Klamath Tribes purchases house along Highway 62 with spring-fed creek and more than 7 acres of land

In late December, the Klamath Tribes purchased a house located next to Crooked Creek along Highway 62 just outside of Fort Klamath. The purchasing price was $700,000. The Tribal Council approved the deal at a December meeting. The 1,487-square-foot house on 7.69 acres has views of the Wood River Valley and abuts two spring-water creeks. Built in 2000, it’s a two-story single-family dwelling with two bedrooms, two baths, and no car garage.

This reporter joined Klamath Tribes Chairman Clay Dumont for an on-site visit to the house. As we toured the property surrounded by aspen, Dumont was overjoyed with the location and the clear spring-fed Tecumseh and Crooked Creeks that wind through the property. “There were several of us on the Council that were very excited about it,” he said. “Very excited about being able to protect this water. As you can see, there’s no cleaner water on the planet.”

He explained that Tecumseh Creek runs out of the ground just across the highway and feeds into Crooked Creek on the property, and the surrounding mountainsides have natural springs that are used to feed nearby Agency Lake. Endangered red band trout migrate up the creeks in fall to spawn, and Dumont explained that the creeks used to have suckers that were a different color than the c’waam, koptu. 

He pointed to an abandoned home near the property that used to be Seldon Kirk’s property. He was chairman for life in the 1930s and 40s and was Dumont’s great-grandfather’s younger brother. “That side of the family talks about different colored suckers, purple colored, that were up in here. They tasted different. They were better, they thought, than the c’wwam and koptu. But those fish are gone now.”

Dumont added that the reacquired property is also an important cultural site. “I don’t want to say too much about the importance of it, but tribal members can get with the Culture and Heritage Department if they’re interested. Also, Council Grove is very close, which is where our ancestors signed the treaty,” he said.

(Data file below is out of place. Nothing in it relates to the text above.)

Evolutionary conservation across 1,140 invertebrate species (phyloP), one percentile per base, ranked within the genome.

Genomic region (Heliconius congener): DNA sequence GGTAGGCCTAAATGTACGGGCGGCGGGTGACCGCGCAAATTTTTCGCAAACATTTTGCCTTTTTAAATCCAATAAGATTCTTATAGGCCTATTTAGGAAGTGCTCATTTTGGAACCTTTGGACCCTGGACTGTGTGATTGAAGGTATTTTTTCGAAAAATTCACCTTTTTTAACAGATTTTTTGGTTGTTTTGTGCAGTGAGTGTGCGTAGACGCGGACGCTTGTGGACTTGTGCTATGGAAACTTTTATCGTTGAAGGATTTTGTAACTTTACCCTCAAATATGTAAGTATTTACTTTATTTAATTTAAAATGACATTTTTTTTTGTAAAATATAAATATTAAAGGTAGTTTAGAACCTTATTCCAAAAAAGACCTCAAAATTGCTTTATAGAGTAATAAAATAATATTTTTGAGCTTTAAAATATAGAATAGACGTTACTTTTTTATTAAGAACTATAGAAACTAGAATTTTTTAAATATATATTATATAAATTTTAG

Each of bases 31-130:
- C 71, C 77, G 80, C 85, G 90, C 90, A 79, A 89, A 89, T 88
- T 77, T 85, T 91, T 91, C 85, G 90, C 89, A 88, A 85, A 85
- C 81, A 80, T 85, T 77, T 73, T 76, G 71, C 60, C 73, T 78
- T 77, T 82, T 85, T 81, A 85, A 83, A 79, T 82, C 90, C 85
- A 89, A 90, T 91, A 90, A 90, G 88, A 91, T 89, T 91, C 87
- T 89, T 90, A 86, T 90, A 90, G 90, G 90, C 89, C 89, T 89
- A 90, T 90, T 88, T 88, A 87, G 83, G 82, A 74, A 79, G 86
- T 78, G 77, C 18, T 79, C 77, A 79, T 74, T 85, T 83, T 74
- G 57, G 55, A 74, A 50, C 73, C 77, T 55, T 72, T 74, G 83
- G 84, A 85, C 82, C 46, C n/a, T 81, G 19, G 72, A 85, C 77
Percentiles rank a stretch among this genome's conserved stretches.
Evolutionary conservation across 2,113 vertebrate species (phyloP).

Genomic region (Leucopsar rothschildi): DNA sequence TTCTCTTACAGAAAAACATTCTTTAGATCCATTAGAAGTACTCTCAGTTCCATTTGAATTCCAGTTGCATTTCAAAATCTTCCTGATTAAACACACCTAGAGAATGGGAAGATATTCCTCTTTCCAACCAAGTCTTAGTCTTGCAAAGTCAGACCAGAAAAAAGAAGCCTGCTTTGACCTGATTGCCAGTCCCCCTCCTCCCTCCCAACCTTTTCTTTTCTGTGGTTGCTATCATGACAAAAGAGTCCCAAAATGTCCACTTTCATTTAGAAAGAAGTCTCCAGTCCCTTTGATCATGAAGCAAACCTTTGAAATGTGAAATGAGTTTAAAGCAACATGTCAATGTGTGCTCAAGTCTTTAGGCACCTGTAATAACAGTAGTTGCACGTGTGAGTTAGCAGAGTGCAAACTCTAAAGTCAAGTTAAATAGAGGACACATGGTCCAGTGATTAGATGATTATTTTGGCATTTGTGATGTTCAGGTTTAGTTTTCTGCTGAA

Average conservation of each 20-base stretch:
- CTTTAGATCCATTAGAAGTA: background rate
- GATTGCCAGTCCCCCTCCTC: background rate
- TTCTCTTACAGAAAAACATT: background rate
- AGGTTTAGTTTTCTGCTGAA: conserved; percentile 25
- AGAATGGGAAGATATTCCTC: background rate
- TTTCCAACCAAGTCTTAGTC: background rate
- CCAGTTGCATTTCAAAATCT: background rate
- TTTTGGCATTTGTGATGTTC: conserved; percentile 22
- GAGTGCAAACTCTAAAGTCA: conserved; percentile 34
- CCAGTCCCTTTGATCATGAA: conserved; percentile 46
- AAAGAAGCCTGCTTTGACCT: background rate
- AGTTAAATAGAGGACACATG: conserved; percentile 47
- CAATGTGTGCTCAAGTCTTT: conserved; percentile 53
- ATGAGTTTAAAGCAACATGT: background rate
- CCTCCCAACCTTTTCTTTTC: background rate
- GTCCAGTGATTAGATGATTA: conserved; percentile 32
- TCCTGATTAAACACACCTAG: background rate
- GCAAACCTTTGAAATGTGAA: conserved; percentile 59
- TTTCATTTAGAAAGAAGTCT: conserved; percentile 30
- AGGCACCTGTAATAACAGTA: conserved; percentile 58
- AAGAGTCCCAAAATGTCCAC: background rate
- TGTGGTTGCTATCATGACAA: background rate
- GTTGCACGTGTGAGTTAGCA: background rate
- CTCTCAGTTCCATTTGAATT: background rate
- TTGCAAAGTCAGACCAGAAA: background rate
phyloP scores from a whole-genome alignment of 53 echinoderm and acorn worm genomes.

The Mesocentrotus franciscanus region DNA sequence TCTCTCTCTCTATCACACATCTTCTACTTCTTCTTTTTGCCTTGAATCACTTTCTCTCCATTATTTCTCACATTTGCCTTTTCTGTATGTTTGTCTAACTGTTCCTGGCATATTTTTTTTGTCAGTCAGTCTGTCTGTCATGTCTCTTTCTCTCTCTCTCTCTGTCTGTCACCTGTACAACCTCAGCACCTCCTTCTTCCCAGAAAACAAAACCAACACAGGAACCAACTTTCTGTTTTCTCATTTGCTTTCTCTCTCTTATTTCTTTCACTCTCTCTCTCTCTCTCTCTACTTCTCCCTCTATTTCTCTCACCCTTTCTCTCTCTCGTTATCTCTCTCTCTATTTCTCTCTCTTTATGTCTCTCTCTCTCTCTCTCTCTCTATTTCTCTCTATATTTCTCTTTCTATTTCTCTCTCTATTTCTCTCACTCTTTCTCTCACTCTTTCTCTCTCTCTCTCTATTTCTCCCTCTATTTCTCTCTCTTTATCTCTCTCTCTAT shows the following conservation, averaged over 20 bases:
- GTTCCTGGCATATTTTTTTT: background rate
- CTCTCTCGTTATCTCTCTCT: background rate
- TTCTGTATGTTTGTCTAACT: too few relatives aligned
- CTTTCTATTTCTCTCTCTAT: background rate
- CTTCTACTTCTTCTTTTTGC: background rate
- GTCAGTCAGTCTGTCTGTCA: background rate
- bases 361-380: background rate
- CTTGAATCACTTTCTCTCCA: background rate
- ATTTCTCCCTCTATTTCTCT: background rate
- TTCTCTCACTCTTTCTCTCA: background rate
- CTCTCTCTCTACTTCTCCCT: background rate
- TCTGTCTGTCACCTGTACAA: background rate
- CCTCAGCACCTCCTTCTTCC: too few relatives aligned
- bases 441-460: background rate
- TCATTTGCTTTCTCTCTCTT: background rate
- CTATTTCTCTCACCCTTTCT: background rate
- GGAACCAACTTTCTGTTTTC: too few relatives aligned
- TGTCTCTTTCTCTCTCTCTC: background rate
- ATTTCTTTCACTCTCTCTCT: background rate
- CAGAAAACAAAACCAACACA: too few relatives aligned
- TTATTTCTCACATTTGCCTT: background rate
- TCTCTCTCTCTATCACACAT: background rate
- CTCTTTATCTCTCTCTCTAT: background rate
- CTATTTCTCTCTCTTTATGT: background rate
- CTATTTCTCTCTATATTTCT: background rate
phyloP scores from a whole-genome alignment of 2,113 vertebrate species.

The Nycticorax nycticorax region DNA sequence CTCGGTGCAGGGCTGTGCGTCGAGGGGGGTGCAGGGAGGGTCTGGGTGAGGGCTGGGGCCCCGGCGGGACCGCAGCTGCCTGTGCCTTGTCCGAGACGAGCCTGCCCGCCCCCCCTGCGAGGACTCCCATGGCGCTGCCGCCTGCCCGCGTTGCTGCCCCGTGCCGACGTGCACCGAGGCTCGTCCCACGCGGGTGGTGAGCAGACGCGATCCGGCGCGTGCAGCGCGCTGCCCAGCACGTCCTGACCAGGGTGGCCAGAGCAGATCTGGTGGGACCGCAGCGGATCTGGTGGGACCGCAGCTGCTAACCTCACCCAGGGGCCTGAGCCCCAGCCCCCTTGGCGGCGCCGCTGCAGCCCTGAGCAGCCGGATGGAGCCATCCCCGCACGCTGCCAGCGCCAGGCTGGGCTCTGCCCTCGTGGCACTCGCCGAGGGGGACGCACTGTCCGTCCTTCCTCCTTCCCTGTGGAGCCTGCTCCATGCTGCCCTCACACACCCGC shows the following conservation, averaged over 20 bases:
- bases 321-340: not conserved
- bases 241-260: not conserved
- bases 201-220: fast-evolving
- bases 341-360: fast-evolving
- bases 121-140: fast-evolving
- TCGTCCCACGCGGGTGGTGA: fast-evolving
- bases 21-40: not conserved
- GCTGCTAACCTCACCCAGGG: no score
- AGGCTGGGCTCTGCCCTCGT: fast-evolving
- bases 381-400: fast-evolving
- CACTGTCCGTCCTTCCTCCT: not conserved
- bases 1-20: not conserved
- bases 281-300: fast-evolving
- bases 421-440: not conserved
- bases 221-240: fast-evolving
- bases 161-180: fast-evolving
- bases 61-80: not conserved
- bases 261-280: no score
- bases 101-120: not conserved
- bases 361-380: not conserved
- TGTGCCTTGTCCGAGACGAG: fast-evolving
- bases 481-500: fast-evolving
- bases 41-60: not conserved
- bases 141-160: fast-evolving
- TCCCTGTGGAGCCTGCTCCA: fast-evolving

The house has been under some tribal member ownership over the years, Dumont said. “If you go way back, this was tribal property for a long time. And I’m not just talking about, you know, pre-treaty. I’m talking about afterward when it was in private property hands. It was owned by tribal members.”

The property owner was in favor of the Tribes owning it, Dumont said, and there were multiple offers for the house. “They wanted the tribes to have it,” he said. “And they called us, and we had to move pretty quickly on it.”

The decision now is what to do with the house and property. Many suggestions have been made, but Dumont stressed that the priority of the purchase was for water protection. “I want to emphasize that the most important thing right now is that we’ve got the water protected,” he said. “That was the underlying importance for those of us on the Council that were pushing to buy. It was just to protect this water.”

However, many tribal departments have expressed interest in using the house. “There are a number of things that could happen with it,” he said. “We’re probably talking at the next General Council meeting about reintroducing salmon and whether the tribes want to be part of that. This might be a place where we could do that. It could be a bed and breakfast that could generate income for the tribes. It could be a place where when we try to bring in professionals who can’t find housing, it can be temporary for them to stay while they’re looking for housing. There are two or three departments that are interested in it. I think it would be a beautiful place for people who are in recovery, you know, to come and sweat and get well.”

Dumont said he hoped the Tribes would be proactive with other important properties with tribal connections to the past. But right now, he is basking in the purchase of this property. “I hope it never leaves our possession again,” he said glowingly. “Given how hard it is to get these lands back. Yeah, I would expect that it’ll be ours forever.”